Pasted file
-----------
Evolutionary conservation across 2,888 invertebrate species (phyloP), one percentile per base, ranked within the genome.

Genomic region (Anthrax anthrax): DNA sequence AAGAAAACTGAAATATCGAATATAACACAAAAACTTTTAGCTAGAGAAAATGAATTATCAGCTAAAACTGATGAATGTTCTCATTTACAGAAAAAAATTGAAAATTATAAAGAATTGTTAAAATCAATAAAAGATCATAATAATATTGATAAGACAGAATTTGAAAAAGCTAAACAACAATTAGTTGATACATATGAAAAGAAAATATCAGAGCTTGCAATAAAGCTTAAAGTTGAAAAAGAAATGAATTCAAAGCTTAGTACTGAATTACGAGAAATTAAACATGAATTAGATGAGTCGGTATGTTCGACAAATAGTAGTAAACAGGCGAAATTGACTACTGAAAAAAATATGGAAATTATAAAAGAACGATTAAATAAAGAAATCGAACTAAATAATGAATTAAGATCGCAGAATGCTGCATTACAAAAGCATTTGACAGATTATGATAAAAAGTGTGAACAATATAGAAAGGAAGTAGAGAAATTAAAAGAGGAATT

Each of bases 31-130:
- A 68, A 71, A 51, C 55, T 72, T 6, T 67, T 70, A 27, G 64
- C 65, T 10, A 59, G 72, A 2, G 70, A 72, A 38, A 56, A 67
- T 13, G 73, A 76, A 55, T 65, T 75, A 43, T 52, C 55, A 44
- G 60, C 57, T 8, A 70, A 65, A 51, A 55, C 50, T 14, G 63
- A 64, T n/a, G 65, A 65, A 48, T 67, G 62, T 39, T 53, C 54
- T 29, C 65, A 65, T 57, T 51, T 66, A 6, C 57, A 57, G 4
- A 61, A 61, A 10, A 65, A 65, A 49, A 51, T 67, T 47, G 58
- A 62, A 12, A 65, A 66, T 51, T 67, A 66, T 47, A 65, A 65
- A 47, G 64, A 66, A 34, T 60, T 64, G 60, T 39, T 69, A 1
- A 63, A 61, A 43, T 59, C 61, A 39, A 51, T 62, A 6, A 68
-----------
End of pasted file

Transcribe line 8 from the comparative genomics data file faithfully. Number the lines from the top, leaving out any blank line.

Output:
- A 64, T n/a, G 65, A 65, A 48, T 67, G 62, T 39, T 53, C 54